I just realized that my life isn't going to get any better

It isn’t that it’s so bad right now, but for some reason I always kinda hoped that my husband’s health would improve enough so we could do some of the things we’d like to do.

I just realized that isn’t going to happen. We’re never going to go on those trips or do those neat backyard projects or remodel the basement. We’re never even going to do some of the things we could do when we first got married.

It shouldn’t have taken me this long to realize it. I mean, it’s pretty damned obvious, but I guess I was deluding myself. This is as good as it’s ever going to get.

I think I need a drink.

I’m sorry your husband has been ill. Hopefully things will get better for you.

Take care.

I’m sorry. :frowning:

I had a similar realization earlier today. My life is busy with other people’s problems, and there’s not a damn thing I can do about it.

Can I have a drink with you?


Why? What about his illness makes these things impossible? I don’t mean to judge, or come across harshly, but I had a friend kill himself this past weekend, so I am seriously committed right now to living life, without excuse, without remorse, and without regret.

I send the best prayers a non-religious person can send, but I really hope you (or your husband) **never ** give up the thought the every day is full of immense possibility.

I don’t think it’s so much giving up as just realizing that some things you’ve planned to do just aren’t feasible anymore. My mom went through something similar when my dad was diagnosed with cancer, and their post-retirement plans for travel and whatnot all of a sudden just weren’t going to happen. However, in the last couple months they took a three-week trip to England and Wales and had a great time. I guess expectations and plans adjust, and you do what you can with what you have.

jsgoddess, keep your chin up. While you may not be able to do some of the things you planned anymore, you may discover some other things you and your husband can do. I know that probably sounds like simple platitudes right now, but I wish the two of you the best.

That’s precisely my point! If you and your husband always wanted to turn the basement into a movie theater, but now you’ve discovered he has a terminal illness, I say build the fucking theater! If it’s experiences you want, then go out and get them.

If you both always wanted to take an Alaskan cruise, but he’s going to be too sick next month to leave the house, then get thee on an Alaskan cruise tomorrow!

Time is fleeting! Money is just a tool! Live your life as much as you can, when you can, because there is no guarantee of tomorrow. You can always get another job, or take out a loan, or whatever else practical needs to be done. But if you are faced with serious hardship, then get your priorities in order, and spend time honoring the love you have for each other.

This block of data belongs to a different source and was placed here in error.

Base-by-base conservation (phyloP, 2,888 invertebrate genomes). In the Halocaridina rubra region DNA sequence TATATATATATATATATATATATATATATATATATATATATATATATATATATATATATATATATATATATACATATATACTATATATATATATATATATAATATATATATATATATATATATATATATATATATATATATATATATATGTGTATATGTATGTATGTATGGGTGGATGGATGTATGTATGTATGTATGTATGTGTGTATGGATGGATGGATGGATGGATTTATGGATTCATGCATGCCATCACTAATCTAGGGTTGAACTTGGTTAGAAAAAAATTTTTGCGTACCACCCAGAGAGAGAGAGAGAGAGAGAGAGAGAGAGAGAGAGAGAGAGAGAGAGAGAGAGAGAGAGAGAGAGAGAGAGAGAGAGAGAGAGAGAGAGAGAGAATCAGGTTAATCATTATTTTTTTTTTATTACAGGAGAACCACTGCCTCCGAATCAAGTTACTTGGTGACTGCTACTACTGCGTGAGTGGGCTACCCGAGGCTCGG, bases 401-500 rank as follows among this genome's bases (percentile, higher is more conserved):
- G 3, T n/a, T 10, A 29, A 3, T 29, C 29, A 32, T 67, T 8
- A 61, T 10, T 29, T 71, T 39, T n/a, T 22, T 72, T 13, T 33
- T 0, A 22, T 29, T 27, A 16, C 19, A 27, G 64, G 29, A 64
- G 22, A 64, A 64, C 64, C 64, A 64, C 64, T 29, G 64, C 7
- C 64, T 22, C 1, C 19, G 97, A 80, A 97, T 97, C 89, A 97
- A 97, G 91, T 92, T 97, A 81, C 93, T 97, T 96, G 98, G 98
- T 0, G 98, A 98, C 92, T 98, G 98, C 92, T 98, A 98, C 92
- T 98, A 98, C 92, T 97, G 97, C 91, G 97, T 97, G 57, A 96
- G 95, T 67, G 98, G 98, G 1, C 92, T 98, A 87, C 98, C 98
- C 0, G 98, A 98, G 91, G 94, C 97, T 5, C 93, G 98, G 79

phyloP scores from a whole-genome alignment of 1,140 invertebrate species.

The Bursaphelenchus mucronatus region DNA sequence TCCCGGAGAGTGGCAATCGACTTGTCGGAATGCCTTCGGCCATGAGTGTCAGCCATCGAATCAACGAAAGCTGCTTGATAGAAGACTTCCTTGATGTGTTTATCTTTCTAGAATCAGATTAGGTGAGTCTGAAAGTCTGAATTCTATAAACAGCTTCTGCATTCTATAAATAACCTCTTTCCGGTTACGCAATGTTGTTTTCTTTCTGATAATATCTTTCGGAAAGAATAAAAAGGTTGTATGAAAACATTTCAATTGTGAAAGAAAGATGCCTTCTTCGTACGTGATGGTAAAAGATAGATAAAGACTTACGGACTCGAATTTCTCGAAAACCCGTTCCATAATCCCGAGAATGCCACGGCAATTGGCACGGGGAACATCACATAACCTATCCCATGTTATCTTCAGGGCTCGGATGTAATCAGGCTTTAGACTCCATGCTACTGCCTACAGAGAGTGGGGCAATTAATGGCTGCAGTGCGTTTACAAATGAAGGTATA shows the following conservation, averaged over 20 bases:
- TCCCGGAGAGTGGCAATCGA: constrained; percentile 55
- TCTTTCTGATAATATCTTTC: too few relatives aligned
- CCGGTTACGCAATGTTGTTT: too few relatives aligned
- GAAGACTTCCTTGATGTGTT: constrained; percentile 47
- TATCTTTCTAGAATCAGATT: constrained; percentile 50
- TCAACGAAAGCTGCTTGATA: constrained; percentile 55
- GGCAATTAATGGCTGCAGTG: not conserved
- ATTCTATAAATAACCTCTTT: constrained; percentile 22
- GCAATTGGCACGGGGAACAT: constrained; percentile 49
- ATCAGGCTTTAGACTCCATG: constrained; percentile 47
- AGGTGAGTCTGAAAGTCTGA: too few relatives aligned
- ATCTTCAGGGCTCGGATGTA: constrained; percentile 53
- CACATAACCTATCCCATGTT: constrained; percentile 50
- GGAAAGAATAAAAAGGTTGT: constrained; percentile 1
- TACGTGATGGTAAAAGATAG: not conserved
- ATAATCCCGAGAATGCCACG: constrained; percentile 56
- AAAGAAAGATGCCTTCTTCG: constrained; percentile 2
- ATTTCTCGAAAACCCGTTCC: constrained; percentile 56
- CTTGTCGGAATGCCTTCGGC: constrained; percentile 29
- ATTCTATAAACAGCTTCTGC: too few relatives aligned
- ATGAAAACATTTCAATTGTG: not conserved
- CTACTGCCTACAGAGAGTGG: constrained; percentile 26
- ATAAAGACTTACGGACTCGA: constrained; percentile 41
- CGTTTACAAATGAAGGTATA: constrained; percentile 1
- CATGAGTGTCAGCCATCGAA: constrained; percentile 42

My friend (who I’ve known since college) hung himself on Friday night. If I had any inkling of that, I’d have driven the 5 hours to be with him. Now that I can’t, I can only think of what could have been…don’t do that to yourself. Life is too important for regrets.

Absolutely. But be warned, I’m a lightweight and will probably be blubbering under the table within minutes.


Well, they never were, not really.

I’ve said, “Maybe next year” for the last ten years. Today, it was, “Maybe next year you’ll feel up to that.”

And he gave the same answer that he generally does. “I hope so.”

What a pair of liars we are.

**Atomicktom’s ** response is understandable, but probably not very doable right now. Yes, money is meant to be spent, but even if they have enough money to afford a cruise or a remodeling or whatever, then what? Impetuously living life to the fullest in the face of pending disaster is a great movie gimmick, but in real life it leaves survivors ill-prepared for the future.

jsgoddess, you didn’t say whether your husband is actually terminal or just in chronic ill health. My mother was the latter for four years before she died, and we always had hope that the doctors would lick the low blood pressure, the infections and the myriad other problems, and things would get better. Instead, she just got worse over a long period of time.

Ordinarily, I don’t reccommend drinking one’s troubles away. But it’s almost five where I am, so I’ll hoist one with ya, goddess. Now c’mere and lemme give ya’ a big ol’ hug. Therrrrrrre, now it’s going to be all right.

I know the feeling. Set smaller goals you can do, and do them the best way you can as a couple. Accomplishing small things is better than doing naught. You can’t live on pipe dreams and isinglass.

Handy dandy isinglass link.

Chronic ill health. Slowly worsening, with enough good days that you get fooled into thinking that maybe this time it’ll be different. This time it will last longer.

I’m sorry about your mom.

And I don’t actually drink, but since I’m already suffering this much self-delusion, what’s a little more, eh?

Some trips can be arranged around illnesses and bad health.